"My world - the world - grew smaller and darker when Lewis Smedes departed it. I confess that I'm the one who pressured Lew into writing this memoir, and I'm so glad I did. As it happened, he had just enough time to trace the steps of his journey, a life all the more remarkable because he thought it so ordinary. Ordinary, it assuredly was not. We miss you, Lew. Thank you for this farewell gift."
- -Philip Yancey
"The man who taught America how to forgive had many wounds. In My God and I Lew Smedes gives an honest and unvarnished account of the childhood hurts and churchly distortions that challenged him to learn grace, compassion, and forgiveness. Smedes offers no key to unlock the divine-human relationship, but models a perseverance in following God that nearly matches God's own persistence in reaching out to us."
- -David Neff
"Lew Smedes did many things with great style. Many people claimed him as their favorite writer. Some folks also said he was the best preacher they had ever heard. His students at Fuller typically described his class lectures as memorable - although they often added that it was worth showing up just to hear him pray at the beginning of each session. Here the scholar and pastor who listened so helpfully to the life stories of others tells his own story — which for him meant, at its heart, the story of a lifelong search to understand the ways of God. . . . Vintage writing from a man equally at home discussing theology in a seminary classroom and the human need for forgiveness on Oprah.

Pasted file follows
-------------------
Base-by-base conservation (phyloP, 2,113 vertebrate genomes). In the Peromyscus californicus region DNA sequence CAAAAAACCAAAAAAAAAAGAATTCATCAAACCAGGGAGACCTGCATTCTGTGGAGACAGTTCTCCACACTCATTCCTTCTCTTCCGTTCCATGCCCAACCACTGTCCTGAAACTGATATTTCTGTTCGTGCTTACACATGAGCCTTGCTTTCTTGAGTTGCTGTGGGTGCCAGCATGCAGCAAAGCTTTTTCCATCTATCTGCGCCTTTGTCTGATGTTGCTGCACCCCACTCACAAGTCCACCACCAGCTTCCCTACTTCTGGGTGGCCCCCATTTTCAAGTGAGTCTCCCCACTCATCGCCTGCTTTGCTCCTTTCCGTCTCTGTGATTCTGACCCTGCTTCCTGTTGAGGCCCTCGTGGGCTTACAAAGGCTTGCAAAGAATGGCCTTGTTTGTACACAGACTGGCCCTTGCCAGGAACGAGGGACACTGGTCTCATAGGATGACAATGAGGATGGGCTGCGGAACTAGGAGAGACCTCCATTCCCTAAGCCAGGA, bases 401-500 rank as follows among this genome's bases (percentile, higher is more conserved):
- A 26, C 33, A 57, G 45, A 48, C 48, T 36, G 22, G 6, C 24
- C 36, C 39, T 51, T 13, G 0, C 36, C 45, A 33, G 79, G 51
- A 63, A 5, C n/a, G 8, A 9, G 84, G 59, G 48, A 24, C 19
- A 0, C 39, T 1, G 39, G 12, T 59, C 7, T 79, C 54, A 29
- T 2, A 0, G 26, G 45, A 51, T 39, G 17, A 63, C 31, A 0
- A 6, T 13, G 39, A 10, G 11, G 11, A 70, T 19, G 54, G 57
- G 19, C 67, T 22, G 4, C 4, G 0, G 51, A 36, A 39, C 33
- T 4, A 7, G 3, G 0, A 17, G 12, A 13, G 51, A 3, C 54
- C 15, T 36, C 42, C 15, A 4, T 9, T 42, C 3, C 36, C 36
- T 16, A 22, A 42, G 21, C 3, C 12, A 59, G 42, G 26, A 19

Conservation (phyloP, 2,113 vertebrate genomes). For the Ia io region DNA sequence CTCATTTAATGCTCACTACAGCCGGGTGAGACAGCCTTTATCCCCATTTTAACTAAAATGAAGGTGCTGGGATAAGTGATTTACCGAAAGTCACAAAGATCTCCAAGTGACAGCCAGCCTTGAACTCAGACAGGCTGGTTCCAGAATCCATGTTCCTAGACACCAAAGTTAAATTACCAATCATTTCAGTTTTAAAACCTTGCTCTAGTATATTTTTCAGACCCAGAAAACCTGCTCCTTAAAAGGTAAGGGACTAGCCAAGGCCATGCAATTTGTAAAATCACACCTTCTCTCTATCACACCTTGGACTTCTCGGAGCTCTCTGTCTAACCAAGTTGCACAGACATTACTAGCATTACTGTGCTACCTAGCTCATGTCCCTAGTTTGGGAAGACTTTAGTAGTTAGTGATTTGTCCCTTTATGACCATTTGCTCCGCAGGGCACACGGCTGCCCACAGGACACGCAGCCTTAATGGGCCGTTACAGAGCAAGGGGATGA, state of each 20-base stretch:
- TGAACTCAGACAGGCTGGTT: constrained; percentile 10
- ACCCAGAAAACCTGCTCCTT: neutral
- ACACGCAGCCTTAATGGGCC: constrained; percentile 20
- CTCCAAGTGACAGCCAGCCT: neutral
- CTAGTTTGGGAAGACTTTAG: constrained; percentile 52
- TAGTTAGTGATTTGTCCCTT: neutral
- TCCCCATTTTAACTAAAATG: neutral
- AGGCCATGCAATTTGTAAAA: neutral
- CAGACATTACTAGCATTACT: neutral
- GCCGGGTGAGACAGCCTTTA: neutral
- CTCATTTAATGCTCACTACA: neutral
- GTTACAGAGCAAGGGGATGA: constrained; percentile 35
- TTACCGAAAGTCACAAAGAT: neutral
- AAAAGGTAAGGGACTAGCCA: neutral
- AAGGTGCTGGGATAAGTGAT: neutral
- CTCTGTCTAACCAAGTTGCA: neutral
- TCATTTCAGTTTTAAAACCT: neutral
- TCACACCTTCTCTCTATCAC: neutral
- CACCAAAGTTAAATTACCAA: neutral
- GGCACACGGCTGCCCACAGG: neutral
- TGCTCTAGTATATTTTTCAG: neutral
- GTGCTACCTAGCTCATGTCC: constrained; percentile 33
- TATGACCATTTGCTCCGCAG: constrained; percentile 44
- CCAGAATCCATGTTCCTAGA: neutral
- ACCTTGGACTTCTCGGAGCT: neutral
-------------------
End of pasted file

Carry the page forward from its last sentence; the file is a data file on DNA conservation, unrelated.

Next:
- -Richard J. Mouw
"One thing readers can recognize at a great distance is truth. Lewis Smedes's My God and I positively emanates it. It is a warm, personable, readable, honest little book that enables the rest of us to be as true with ourselves about our notions of God as Smedes has been with us about his. This book smacks of the real rather than of intellectually airy ideas about what it is to be a human in search of - in contact with - the divine. Don't read this book to find out what Smedes believed, gripping (and often charming) as that account is; rather, read it to find out what you believe about God. I love this book."
- -Joan D. Chittister